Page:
Friday, April 12, 2013

Kung Fu: Everybody was Kung Fu Fighting!


David Carradine starred as Caine in Kung Fu from 1972 to 1975. 

Today's topic is the 1970s television phenomenon Kung FuKung Fu aired on ABC from October 1972 to June of 1975 and never once made it into the Top 25 shows, but it was nominated for two Golden Globes and was undoubtedly a cult TV favorite for children and teens in the 1970s. Kung Fu had everyone Kung Fu fighting! 

I believe Kung Fu was popular with the masses for a number of reasons. First, the art of Kung Fu was popular at that time. Chinese American martial artist Bruce Lee, instructor, philosopher, filmmaker and actor dominated Hollywood with his powerful on-screen presence and intense physical appearance and performances. Just as skinny teens in the 1950s wanted to be Charles Atlas, the man who never allowed anyone to kick sand in his face, young men in the 1970s wanted to be Bruce Lee, who played Kato in The Green Hornet, fighting crime, kicking butt and asking questions later. The emphasis, of course, was taking care of oneself, and defending the oppressed. 

Caine's Childhood   

Kwai Chang Caine (David Carradine), the star of Kung Fu, is the child of a Chinese woman and American sea captain. He is raised in a Shaolin temple to be a monk, but in the pilot episode he is forced to flee his temple family when he kills the Chinese Emperor's nephew, an act of revenge for the murder of his mentor and elder, Master Po (Keye Luke), a man of peace who was shot with a gun, an issue that Caine often struggles with throughout the show. Caine manages to escape to America where he searches for his half brother, Danny Caine, in the American West while constantly on the run from Chinese government agents. 

Keye Luke plays Master Po in Kung Fu

In each episode, Caine flashes back to his childhood experiences growing up in the temple and the teachings of Master Po as he searches for answers to his current problems (young Caine is played by Radames Pera). In these flashbacks, Master Po refers to young Caine as "Grasshopper." The fact that Caine is Chinese and in the Old West is a problem in itself as the Chinese were forced to endure tremendous prejudice, particularly when they were hired by the railroads to work for lower wages. Caine does not limit his use of Kung Fu to defend the Chinese, though. He will protect anyone who is threatened or in danger. Unfortunately, this means he is constantly on the move to avoid retaliation.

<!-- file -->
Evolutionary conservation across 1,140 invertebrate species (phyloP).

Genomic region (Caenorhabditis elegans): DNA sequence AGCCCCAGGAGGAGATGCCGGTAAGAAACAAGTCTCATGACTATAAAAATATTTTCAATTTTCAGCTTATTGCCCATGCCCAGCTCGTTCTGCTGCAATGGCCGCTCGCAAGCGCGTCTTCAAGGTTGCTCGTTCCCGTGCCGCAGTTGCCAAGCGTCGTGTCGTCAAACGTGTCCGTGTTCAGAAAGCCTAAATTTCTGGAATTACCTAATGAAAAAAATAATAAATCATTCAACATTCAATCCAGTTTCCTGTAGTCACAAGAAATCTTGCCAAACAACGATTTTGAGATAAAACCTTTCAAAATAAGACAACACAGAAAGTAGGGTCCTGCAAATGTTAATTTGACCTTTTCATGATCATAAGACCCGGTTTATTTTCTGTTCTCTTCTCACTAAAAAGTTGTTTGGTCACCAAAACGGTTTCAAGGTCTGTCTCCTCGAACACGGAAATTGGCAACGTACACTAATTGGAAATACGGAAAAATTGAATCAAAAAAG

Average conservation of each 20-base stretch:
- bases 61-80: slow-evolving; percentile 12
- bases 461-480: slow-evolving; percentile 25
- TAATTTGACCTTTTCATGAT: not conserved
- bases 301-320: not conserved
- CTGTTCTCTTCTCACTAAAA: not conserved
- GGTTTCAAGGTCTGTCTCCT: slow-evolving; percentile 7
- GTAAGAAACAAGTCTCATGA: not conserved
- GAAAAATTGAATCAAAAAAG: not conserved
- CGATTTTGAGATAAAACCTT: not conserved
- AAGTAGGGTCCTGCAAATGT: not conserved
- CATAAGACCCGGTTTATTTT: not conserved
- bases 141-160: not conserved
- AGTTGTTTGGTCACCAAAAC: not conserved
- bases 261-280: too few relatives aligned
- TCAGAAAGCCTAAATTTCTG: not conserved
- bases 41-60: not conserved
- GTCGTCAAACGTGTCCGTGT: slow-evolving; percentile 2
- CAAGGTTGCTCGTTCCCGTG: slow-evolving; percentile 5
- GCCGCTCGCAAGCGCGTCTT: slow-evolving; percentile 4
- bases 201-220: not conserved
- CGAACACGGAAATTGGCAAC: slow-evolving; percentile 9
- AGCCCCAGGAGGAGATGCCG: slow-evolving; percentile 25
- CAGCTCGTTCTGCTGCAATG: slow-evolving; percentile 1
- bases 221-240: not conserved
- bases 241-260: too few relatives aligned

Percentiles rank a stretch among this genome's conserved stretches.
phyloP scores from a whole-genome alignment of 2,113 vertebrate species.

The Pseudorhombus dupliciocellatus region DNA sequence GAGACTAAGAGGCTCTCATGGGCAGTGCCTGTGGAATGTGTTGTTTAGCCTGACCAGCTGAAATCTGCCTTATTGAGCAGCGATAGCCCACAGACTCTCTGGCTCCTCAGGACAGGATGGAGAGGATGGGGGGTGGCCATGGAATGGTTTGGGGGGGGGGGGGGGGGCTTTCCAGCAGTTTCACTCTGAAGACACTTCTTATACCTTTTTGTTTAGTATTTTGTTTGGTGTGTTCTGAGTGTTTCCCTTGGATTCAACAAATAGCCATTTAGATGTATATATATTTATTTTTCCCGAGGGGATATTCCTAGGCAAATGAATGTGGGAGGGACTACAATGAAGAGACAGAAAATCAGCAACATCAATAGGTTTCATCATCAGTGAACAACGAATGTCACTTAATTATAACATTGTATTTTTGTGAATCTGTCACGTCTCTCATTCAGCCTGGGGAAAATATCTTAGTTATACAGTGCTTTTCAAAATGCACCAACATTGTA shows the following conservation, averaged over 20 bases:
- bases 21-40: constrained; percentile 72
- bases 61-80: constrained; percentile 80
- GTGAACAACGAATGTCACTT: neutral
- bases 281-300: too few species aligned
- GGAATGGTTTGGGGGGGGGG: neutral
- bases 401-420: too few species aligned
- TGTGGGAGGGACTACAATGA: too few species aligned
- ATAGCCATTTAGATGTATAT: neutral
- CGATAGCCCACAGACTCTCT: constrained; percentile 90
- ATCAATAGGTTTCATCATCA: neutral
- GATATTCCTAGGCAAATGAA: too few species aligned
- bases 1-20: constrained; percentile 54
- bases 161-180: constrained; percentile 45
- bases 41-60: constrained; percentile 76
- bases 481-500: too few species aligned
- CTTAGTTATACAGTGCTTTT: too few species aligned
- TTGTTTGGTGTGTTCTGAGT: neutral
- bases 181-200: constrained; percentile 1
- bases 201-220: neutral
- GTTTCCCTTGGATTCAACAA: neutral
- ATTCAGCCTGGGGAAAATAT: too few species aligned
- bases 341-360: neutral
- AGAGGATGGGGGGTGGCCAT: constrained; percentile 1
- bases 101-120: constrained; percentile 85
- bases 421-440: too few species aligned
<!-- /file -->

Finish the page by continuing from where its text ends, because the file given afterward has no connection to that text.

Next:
David Carradine as Caine, a man of peace, in the television cult show Kung Fu. 
  
Life in the West is even more difficult for a man raised to be a monk as Caine's life quest is to find peace. He lives for truth and goodness. He is patient and shows great humility. He will only kill if forced to defend himself or someone who is victimized from death, only with great reluctance. In the words of David Carradine, quoted in Cult TV, "Caine has a great "reverence for all life." It is these qualities that made him so appealing to the Flower Children of the 1960s and early 70s. Kung Fu was also positive education for children in the 1970s because Caine fought for the weak, the victimized, the oppressed, and he always won. More importantly, Caine taught children self-control and the advantages of living a peaceful life. 

David Carradine and Chief Dan George in Kung Fu, 1973.

In fact, I believe Caine was adored by children who developed a Kung Fu style of communication in the 1970s. Schoolchildren across America would reply to their friends and parents by placing their palms together in front of their chest and saying, "Of course, Master." The appropriate way to respond to a question was to ask a question. "Do you hear the wind, Grasshopper? Do you hear the water rushing in the stream, Grasshopper? That is your answer." Everyone was a "Grasshopper." Kung Fu talk was great fun! As a teen, I had a secret crush on Caine. I never missed an episode of Kung Fu. If Caine were a man, I would marry him. (Insert sigh here.)